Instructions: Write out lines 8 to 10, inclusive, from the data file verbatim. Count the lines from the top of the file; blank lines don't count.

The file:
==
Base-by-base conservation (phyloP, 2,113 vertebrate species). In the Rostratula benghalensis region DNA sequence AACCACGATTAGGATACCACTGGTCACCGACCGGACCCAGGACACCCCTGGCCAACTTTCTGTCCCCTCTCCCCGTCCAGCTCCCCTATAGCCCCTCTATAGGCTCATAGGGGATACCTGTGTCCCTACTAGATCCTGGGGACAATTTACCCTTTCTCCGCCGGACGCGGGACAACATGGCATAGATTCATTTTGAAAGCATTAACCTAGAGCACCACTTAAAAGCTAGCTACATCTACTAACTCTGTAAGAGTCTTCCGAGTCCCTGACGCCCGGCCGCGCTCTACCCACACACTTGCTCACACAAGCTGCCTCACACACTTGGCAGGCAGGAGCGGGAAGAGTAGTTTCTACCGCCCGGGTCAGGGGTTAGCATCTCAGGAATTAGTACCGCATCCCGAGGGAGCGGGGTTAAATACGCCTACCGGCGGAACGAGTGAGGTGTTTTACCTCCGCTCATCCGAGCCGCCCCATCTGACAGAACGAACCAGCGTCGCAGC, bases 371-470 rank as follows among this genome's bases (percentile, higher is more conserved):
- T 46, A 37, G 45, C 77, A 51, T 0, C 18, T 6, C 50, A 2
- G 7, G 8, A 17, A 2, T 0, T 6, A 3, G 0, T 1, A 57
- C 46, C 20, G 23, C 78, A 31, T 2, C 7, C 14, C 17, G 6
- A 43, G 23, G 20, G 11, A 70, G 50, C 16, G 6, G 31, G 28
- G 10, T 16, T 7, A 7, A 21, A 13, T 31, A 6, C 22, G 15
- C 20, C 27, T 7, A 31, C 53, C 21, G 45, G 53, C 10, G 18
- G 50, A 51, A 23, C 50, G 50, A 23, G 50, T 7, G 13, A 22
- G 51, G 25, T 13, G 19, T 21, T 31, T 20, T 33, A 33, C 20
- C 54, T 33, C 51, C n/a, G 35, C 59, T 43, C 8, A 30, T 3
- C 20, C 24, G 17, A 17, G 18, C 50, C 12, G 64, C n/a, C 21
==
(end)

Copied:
- G 50, A 51, A 23, C 50, G 50, A 23, G 50, T 7, G 13, A 22
- G 51, G 25, T 13, G 19, T 21, T 31, T 20, T 33, A 33, C 20
- C 54, T 33, C 51, C n/a, G 35, C 59, T 43, C 8, A 30, T 3